The Comparison of Scars in Breast Implantation Surgery with Inframammary Fold Incision Versus Axillary Incision: A Prospective Cohort Study in Chinese Patients
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A prospective cohort study was developed to compare the surgical scars in the axilla and the inframammary fold at short-, medium- and long-term time periods after surgery.
Patients who underwent primary breast augmentation with implants in our department were divided into two groups based on the incision location they chose and were followed up for scar assessment at 1 month, 6 months and 12 months post-surgery from June 2012 to March 2016. Each scar was evaluated by the Vancouver Scar Scale (VSS) and patient satisfaction score. The data were analyzed with Wilcoxon rank-sum tests, Cochran–Armitage trend tests and Fisher’s exact probability tests based on the data type.
One hundred and sixty-three patients were completely investigated three times. Ninety-four patients underwent breast augmentation surgeries with implants through axillary approaches and 69 patients through IMF approaches. At 1 month after surgery, the median total VSS score was 6 in the axillary incision group and 4 in the IMF group, with statistically significant differences (P < 0.05). Larger proportions of high scores in terms of vascularity and height were found in the axillary incision group (P < 0.05). At 6 months after surgery, the median total VSS score was 4 in the axillary incision group and 3 in the IMF group, with statistical significance (P < 0.05). The axillary group still had a larger proportion of high scores in terms of vascularity and height than that of the IMF group (P < 0.05). At 12 months after surgery, the median total VSS score was 2 in both groups. The median patient satisfaction score was 9 in both groups. No significant differences were noted in the total VSS and patient satisfaction scores between the two groups. However, the axillary group had a larger proportion of high scores in terms of vascularity and low scores in terms of pliability.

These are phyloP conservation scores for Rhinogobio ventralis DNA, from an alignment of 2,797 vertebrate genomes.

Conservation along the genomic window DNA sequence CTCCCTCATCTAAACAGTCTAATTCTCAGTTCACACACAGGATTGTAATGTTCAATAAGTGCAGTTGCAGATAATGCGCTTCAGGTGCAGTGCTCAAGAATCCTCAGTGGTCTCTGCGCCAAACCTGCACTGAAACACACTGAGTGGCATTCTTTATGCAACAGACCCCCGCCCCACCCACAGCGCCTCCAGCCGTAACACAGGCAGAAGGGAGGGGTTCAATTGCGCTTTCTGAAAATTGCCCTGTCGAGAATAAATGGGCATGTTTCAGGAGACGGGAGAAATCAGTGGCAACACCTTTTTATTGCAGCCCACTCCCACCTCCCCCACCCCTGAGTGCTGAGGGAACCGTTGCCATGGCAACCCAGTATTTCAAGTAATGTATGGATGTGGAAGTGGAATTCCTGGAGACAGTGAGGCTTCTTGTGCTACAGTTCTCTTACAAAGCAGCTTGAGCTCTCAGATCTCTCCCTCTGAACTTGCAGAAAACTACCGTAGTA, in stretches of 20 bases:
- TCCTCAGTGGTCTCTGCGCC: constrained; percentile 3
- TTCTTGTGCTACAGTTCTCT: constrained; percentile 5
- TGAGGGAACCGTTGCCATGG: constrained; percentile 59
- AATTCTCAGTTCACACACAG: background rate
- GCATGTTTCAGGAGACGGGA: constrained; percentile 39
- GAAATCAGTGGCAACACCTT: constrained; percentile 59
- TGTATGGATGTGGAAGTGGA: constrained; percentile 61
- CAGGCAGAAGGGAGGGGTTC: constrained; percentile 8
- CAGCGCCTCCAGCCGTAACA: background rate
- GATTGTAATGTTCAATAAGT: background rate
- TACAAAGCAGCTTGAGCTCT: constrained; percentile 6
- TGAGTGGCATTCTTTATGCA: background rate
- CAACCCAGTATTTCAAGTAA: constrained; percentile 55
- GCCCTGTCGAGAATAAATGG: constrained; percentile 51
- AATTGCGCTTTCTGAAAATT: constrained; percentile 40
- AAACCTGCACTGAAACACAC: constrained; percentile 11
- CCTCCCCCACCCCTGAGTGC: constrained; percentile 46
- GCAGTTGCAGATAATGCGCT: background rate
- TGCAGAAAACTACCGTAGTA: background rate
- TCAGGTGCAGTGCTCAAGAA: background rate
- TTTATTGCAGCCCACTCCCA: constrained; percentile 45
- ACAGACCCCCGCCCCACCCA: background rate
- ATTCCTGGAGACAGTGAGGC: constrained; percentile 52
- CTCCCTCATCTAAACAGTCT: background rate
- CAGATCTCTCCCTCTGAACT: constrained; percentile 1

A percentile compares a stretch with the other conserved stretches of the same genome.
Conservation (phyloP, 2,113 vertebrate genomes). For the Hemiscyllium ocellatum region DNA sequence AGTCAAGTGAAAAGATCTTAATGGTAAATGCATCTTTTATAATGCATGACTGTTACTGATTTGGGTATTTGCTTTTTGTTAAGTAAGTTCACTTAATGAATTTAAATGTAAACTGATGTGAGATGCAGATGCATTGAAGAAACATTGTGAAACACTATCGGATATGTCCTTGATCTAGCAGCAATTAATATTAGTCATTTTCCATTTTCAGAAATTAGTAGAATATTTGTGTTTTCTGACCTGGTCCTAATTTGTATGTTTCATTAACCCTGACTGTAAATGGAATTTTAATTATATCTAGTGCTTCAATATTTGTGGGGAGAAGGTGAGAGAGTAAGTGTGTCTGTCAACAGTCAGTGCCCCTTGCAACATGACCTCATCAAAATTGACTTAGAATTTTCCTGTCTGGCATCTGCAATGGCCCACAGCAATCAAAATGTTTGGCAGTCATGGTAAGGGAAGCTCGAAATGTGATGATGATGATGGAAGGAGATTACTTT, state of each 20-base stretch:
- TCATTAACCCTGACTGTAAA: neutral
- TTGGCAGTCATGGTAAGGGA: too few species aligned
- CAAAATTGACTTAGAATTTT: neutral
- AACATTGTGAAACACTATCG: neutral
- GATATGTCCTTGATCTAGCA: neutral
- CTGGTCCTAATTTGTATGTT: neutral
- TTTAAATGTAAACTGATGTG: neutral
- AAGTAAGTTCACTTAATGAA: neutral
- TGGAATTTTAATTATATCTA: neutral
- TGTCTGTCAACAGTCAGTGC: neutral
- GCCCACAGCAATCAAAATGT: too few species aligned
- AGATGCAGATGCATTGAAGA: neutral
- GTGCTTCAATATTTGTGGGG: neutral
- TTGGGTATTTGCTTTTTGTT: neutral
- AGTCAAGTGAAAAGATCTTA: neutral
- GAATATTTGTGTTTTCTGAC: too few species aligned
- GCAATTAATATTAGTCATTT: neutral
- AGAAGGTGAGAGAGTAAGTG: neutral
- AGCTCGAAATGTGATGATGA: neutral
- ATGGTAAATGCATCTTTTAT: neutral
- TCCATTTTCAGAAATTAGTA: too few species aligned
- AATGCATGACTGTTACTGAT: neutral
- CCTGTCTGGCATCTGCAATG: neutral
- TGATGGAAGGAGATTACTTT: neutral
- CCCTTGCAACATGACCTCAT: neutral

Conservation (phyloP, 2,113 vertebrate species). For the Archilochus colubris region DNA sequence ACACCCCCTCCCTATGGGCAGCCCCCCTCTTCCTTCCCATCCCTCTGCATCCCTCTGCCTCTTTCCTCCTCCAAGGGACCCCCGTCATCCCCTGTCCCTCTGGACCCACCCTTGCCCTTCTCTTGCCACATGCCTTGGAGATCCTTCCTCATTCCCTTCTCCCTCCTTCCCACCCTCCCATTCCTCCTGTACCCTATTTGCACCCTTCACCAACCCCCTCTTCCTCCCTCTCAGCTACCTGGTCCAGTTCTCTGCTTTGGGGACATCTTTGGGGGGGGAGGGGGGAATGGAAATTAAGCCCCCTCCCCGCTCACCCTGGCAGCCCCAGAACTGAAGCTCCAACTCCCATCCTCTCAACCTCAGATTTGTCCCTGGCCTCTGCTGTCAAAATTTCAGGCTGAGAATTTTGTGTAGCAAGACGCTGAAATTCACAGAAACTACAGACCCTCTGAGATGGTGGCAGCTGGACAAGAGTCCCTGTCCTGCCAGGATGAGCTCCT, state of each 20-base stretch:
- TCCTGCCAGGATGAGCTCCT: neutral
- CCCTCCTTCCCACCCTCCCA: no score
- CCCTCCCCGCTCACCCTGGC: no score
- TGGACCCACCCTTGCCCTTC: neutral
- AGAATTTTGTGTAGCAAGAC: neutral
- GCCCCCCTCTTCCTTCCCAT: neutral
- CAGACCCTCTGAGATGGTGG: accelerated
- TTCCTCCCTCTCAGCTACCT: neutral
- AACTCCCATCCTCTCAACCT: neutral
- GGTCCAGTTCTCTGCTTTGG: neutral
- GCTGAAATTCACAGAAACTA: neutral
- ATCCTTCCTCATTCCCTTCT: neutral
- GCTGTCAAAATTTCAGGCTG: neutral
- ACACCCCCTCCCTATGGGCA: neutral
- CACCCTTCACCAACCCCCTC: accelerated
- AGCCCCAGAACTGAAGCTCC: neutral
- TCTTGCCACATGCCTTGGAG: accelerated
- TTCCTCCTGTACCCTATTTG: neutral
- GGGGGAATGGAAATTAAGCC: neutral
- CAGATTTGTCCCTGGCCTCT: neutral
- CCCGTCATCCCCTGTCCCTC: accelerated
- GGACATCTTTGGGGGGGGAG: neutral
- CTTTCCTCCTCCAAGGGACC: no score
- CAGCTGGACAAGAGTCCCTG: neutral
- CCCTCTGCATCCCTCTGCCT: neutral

The total VSS score for the axillary incision group was significantly higher than that for the IMF incision group one and 6 months after surgery, mainly on the subscales of vascularity and height. At 12 months after surgery, the total VSS scores were not different between the two groups, and patients with both kinds of incisions were highly satisfied with scar appearance. The research confirmed that the scars at two locations can achieve comparable appearance in the long term after surgery.
Level of Evidence III
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KeywordsScar assessment Breast augmentation Axillary incision IMF incision
Compliance with Ethical Standards
Conflict of interest
The authors declare that they have no conflict of interest.
All procedures performed in studies involving human participants were in accordance with the ethical standards of the institutional and national research committee and with the 1964 Helsinki Declaration and its later amendments or comparable ethical standards.
All participants signed an informed consent approved by the institutional ethics committee.
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